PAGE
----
Signature series is a major suite of photographs of New Zealand interiors. It is John Fields’ most concentrated and cohesive series, comprising forty-two images made between September and November 1975. These interiors of the homes of his friends and colleagues reveal rich detail; each room, each view, redolent of the lives and concerns of its inhabitants – they bear the ‘signature’ of the diverse lives of those individuals.
John Fields himself always regarded Signature series as his most important single body of work. We both agreed that the series would make a singular exhibition; it was just a matter of finding an appropriate venue and time to show the work. What we had not envisaged was that John would die suddenly in early 2013, before we had mounted the hand-printed contact prints that make up the exhibition. It is fitting now that, with his close ties with the University of Auckland, we are presenting it at the Gus Fisher Gallery. While several of these works were exhibited in 1976, this is the first time the original contact prints are brought together, providing an opportunity to introduce to a wider audience yet another facet to the themes explored in John Field’s oeuvre.
I first became aware of John Fields during my postgraduate research. At that time, and ever since, I have considered him to be one of New Zealand’s foremost documentary photographers. My admiration for his work led me into a relationship with him that allowed me to get to know his vast body of work. The focus on interiors in the Signature series is a natural progression from earlier work such as the hundreds of photographs that he took for Victorian Auckland (John Stacpoole and John Fields 1973) and the documentary photographs in Auckland Motorway; not to mention his peerless study of Thames and Townspeople (1973-6), (scheduled to be exhibited for the sesquicentenary of the Thames Goldfields in 2017). While Victorian Auckland looked at exteriors, Signature series was an opportunity to take the same sensitivity he brought to Auckland’s built environment indoors.
What makes Signature series significant is that it represents John Fields’ understanding of, and insight into, the changes that were happening in urban Auckland at the time. The larger documentary project that includes Victorian Auckland, Auckland Motorway and Thames and Townspeople finds its most intimate expression in Signature series. Signature series re-images these Auckland Edwardian and Victorian dwellings, showing them re-purposed for a new generation of occupants. The modern ownership and gentrification of inner city Auckland began here.
John Fields’ photographic vision and technique, begun whilst serving abroad with the U.S. Navy, was honed in his home state of Massachusetts. In a ten year burst of activity in Auckland from 1966-76 he created a body of photographic images unparalleled in New Zealand’s photographic history. Following the acquisition of a number of his vintage prints by Te Papa, in 2012 John asked his old friend, university colleague, author and poet Michael Sharkey to write an introductory essay on the series. The essay, which is included in this book, carefully situates Signature series in the context of John’s early years in the USA and his years in New Zealand.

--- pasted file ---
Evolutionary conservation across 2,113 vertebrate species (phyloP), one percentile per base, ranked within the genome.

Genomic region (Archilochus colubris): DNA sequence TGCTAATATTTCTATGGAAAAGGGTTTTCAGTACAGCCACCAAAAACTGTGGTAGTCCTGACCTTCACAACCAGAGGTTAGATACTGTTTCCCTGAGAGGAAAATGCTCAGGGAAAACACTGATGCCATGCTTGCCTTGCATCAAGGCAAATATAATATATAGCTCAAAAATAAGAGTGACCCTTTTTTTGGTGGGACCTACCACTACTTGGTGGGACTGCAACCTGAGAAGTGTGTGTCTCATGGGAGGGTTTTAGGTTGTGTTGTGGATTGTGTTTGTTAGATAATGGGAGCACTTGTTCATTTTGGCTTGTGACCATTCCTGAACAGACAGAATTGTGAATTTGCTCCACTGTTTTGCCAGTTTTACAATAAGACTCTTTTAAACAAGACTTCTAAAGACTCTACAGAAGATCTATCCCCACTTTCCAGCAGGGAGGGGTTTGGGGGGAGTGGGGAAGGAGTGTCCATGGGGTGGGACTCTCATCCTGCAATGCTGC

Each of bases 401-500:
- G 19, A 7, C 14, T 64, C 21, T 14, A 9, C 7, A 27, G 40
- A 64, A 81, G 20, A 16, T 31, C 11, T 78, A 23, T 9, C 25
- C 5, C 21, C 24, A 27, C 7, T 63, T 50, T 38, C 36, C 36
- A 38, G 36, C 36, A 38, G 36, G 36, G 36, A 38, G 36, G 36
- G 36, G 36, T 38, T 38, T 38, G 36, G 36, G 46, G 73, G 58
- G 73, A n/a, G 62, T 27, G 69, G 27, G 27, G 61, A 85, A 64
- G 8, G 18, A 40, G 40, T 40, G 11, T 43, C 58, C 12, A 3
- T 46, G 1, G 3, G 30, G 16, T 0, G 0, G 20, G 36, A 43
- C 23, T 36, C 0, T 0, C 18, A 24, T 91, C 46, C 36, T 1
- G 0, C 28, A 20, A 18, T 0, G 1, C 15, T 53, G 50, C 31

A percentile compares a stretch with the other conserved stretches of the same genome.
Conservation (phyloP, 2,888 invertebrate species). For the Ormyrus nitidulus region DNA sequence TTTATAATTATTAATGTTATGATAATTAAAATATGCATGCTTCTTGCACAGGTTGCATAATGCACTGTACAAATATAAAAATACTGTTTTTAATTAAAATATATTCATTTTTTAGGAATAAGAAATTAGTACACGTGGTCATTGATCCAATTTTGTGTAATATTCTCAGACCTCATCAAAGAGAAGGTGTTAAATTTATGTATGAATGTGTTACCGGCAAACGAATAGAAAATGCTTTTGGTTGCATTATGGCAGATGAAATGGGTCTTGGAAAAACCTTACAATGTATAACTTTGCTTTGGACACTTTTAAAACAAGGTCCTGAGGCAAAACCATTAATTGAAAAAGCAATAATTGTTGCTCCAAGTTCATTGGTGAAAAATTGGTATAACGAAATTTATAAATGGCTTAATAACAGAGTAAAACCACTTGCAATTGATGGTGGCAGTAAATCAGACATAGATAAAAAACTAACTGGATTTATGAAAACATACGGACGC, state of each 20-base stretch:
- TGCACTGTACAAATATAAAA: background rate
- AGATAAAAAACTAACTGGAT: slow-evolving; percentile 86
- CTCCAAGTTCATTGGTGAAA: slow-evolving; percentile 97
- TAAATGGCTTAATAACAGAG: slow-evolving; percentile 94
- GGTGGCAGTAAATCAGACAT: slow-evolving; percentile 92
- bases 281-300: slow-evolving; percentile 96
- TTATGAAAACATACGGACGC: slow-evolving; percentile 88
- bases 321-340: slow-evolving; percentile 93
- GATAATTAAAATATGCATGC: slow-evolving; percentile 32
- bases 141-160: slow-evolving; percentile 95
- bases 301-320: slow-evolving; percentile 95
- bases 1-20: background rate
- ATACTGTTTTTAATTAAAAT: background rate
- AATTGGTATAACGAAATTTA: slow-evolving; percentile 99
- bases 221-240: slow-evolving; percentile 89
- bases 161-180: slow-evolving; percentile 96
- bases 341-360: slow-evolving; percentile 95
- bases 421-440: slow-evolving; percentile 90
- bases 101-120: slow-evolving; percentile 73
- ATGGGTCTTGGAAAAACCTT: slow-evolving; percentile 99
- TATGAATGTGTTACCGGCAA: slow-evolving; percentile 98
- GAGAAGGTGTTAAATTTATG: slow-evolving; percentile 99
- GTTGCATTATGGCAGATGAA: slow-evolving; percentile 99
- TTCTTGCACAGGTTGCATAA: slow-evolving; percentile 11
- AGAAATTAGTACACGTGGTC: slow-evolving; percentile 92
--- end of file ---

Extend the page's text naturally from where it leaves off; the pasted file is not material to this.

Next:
The technical origin of Signature series is in the large format practice which John Fields reprised in 1969 when he repatriated his 5 x 7 inch view camera to Auckland. Once he realised the larger 8 x 10 inch format offered even greater and unparalleled nuance, detail and tonal control, he delighted in the opportunity to realise his vision in these New Zealand’s interiors. At the time he was employed as photographer in the Medical School, University of Auckland. All his personal New Zealand work, including the four ‘precursor’ images and the 8 x 10 inch negatives for Signature series, was processed in the small but pristine darkroom he designed on campus.
Almost forty years after the work was completed we are indeed privileged to see them in their entirety and I am especially indebted to both John and Patricia for access to John’s remarkable legacy. Thanks are due to Michael Sharkey for permission to publish his essay, and to Allan Chawner for the high quality scans. I acknowledge the support of Linda Tyler and her team at the Gus Fisher, which has enabled me to present Signature series during the Auckland Festival of Photography 2015.
Finally, the photographs, the essay and the exhibition would not have been possible without the love and support of the many family members, friends, colleagues and associates who have lent their support to me, John and Patricia.
Wellington, May 2015.